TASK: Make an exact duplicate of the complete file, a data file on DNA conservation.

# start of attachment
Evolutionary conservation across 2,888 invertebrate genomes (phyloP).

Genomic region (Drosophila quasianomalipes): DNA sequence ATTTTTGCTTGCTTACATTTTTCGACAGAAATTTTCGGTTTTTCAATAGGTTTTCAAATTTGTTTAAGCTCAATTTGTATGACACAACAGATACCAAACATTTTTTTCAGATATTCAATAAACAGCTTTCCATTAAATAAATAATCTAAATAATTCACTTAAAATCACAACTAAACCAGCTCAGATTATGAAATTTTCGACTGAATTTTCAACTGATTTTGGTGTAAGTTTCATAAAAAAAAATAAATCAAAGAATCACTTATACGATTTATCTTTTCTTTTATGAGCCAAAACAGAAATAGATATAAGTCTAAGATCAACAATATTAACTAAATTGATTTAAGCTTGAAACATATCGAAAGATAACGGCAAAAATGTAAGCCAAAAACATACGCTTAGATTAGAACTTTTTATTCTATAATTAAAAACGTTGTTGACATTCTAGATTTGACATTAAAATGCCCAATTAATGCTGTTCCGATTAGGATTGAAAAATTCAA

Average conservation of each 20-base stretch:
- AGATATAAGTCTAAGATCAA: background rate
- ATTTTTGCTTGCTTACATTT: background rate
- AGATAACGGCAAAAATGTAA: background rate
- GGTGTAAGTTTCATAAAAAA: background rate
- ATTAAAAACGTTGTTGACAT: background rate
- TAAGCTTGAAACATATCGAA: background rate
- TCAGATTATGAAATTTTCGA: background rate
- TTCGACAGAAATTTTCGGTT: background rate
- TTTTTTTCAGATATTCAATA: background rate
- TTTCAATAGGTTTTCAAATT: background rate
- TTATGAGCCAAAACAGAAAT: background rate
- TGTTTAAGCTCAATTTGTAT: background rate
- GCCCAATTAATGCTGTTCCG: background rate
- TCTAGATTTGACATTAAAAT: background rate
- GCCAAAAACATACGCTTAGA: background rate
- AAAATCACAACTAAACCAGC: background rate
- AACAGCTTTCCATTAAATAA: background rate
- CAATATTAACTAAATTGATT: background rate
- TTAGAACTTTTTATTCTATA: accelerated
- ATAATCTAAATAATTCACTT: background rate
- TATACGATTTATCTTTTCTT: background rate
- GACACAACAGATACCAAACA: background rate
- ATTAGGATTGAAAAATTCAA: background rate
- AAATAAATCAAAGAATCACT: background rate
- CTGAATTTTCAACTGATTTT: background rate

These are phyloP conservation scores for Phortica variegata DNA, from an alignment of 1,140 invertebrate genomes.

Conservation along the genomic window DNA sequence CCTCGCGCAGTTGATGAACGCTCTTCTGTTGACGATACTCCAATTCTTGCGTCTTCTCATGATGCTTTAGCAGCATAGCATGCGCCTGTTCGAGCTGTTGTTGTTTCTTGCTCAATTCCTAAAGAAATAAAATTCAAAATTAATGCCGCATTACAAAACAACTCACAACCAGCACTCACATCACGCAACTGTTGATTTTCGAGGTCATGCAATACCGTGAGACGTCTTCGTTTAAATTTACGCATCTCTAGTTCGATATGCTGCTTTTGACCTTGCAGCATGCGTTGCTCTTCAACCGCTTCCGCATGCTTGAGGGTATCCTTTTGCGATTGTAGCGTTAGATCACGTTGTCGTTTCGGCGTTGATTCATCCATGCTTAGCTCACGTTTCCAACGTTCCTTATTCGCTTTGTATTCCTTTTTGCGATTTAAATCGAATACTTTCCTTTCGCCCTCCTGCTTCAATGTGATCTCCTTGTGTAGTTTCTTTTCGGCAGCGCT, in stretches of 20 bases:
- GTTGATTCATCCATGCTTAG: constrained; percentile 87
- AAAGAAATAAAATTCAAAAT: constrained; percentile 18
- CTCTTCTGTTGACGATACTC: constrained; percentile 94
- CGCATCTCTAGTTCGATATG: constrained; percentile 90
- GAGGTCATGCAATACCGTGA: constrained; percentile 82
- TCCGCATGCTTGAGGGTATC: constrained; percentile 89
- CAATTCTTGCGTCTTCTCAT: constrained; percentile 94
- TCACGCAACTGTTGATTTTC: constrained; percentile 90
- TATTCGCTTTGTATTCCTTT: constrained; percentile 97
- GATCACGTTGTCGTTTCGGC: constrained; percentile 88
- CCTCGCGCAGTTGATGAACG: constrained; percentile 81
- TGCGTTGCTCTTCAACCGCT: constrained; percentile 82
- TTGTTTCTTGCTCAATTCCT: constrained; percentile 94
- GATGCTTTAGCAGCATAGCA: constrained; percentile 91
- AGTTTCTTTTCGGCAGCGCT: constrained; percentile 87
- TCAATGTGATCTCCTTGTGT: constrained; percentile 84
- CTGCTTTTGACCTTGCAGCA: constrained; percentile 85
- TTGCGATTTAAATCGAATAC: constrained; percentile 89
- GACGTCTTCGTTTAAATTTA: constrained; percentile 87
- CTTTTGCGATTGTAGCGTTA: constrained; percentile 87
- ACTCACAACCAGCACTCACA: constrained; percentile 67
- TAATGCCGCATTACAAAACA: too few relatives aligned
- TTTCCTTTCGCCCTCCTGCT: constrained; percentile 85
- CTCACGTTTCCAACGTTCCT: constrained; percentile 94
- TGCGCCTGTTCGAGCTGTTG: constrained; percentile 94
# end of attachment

Evolutionary conservation across 2,888 invertebrate genomes (phyloP).

Genomic region (Drosophila quasianomalipes): DNA sequence ATTTTTGCTTGCTTACATTTTTCGACAGAAATTTTCGGTTTTTCAATAGGTTTTCAAATTTGTTTAAGCTCAATTTGTATGACACAACAGATACCAAACATTTTTTTCAGATATTCAATAAACAGCTTTCCATTAAATAAATAATCTAAATAATTCACTTAAAATCACAACTAAACCAGCTCAGATTATGAAATTTTCGACTGAATTTTCAACTGATTTTGGTGTAAGTTTCATAAAAAAAAATAAATCAAAGAATCACTTATACGATTTATCTTTTCTTTTATGAGCCAAAACAGAAATAGATATAAGTCTAAGATCAACAATATTAACTAAATTGATTTAAGCTTGAAACATATCGAAAGATAACGGCAAAAATGTAAGCCAAAAACATACGCTTAGATTAGAACTTTTTATTCTATAATTAAAAACGTTGTTGACATTCTAGATTTGACATTAAAATGCCCAATTAATGCTGTTCCGATTAGGATTGAAAAATTCAA

Average conservation of each 20-base stretch:
- AGATATAAGTCTAAGATCAA: background rate
- ATTTTTGCTTGCTTACATTT: background rate
- AGATAACGGCAAAAATGTAA: background rate
- GGTGTAAGTTTCATAAAAAA: background rate
- ATTAAAAACGTTGTTGACAT: background rate
- TAAGCTTGAAACATATCGAA: background rate
- TCAGATTATGAAATTTTCGA: background rate
- TTCGACAGAAATTTTCGGTT: background rate
- TTTTTTTCAGATATTCAATA: background rate
- TTTCAATAGGTTTTCAAATT: background rate
- TTATGAGCCAAAACAGAAAT: background rate
- TGTTTAAGCTCAATTTGTAT: background rate
- GCCCAATTAATGCTGTTCCG: background rate
- TCTAGATTTGACATTAAAAT: background rate
- GCCAAAAACATACGCTTAGA: background rate
- AAAATCACAACTAAACCAGC: background rate
- AACAGCTTTCCATTAAATAA: background rate
- CAATATTAACTAAATTGATT: background rate
- TTAGAACTTTTTATTCTATA: accelerated
- ATAATCTAAATAATTCACTT: background rate
- TATACGATTTATCTTTTCTT: background rate
- GACACAACAGATACCAAACA: background rate
- ATTAGGATTGAAAAATTCAA: background rate
- AAATAAATCAAAGAATCACT: background rate
- CTGAATTTTCAACTGATTTT: background rate

These are phyloP conservation scores for Phortica variegata DNA, from an alignment of 1,140 invertebrate genomes.

Conservation along the genomic window DNA sequence CCTCGCGCAGTTGATGAACGCTCTTCTGTTGACGATACTCCAATTCTTGCGTCTTCTCATGATGCTTTAGCAGCATAGCATGCGCCTGTTCGAGCTGTTGTTGTTTCTTGCTCAATTCCTAAAGAAATAAAATTCAAAATTAATGCCGCATTACAAAACAACTCACAACCAGCACTCACATCACGCAACTGTTGATTTTCGAGGTCATGCAATACCGTGAGACGTCTTCGTTTAAATTTACGCATCTCTAGTTCGATATGCTGCTTTTGACCTTGCAGCATGCGTTGCTCTTCAACCGCTTCCGCATGCTTGAGGGTATCCTTTTGCGATTGTAGCGTTAGATCACGTTGTCGTTTCGGCGTTGATTCATCCATGCTTAGCTCACGTTTCCAACGTTCCTTATTCGCTTTGTATTCCTTTTTGCGATTTAAATCGAATACTTTCCTTTCGCCCTCCTGCTTCAATGTGATCTCCTTGTGTAGTTTCTTTTCGGCAGCGCT, in stretches of 20 bases:
- GTTGATTCATCCATGCTTAG: constrained; percentile 87
- AAAGAAATAAAATTCAAAAT: constrained; percentile 18
- CTCTTCTGTTGACGATACTC: constrained; percentile 94
- CGCATCTCTAGTTCGATATG: constrained; percentile 90
- GAGGTCATGCAATACCGTGA: constrained; percentile 82
- TCCGCATGCTTGAGGGTATC: constrained; percentile 89
- CAATTCTTGCGTCTTCTCAT: constrained; percentile 94
- TCACGCAACTGTTGATTTTC: constrained; percentile 90
- TATTCGCTTTGTATTCCTTT: constrained; percentile 97
- GATCACGTTGTCGTTTCGGC: constrained; percentile 88
- CCTCGCGCAGTTGATGAACG: constrained; percentile 81
- TGCGTTGCTCTTCAACCGCT: constrained; percentile 82
- TTGTTTCTTGCTCAATTCCT: constrained; percentile 94
- GATGCTTTAGCAGCATAGCA: constrained; percentile 91
- AGTTTCTTTTCGGCAGCGCT: constrained; percentile 87
- TCAATGTGATCTCCTTGTGT: constrained; percentile 84
- CTGCTTTTGACCTTGCAGCA: constrained; percentile 85
- TTGCGATTTAAATCGAATAC: constrained; percentile 89
- GACGTCTTCGTTTAAATTTA: constrained; percentile 87
- CTTTTGCGATTGTAGCGTTA: constrained; percentile 87
- ACTCACAACCAGCACTCACA: constrained; percentile 67
- TAATGCCGCATTACAAAACA: too few relatives aligned
- TTTCCTTTCGCCCTCCTGCT: constrained; percentile 85
- CTCACGTTTCCAACGTTCCT: constrained; percentile 94
- TGCGCCTGTTCGAGCTGTTG: constrained; percentile 94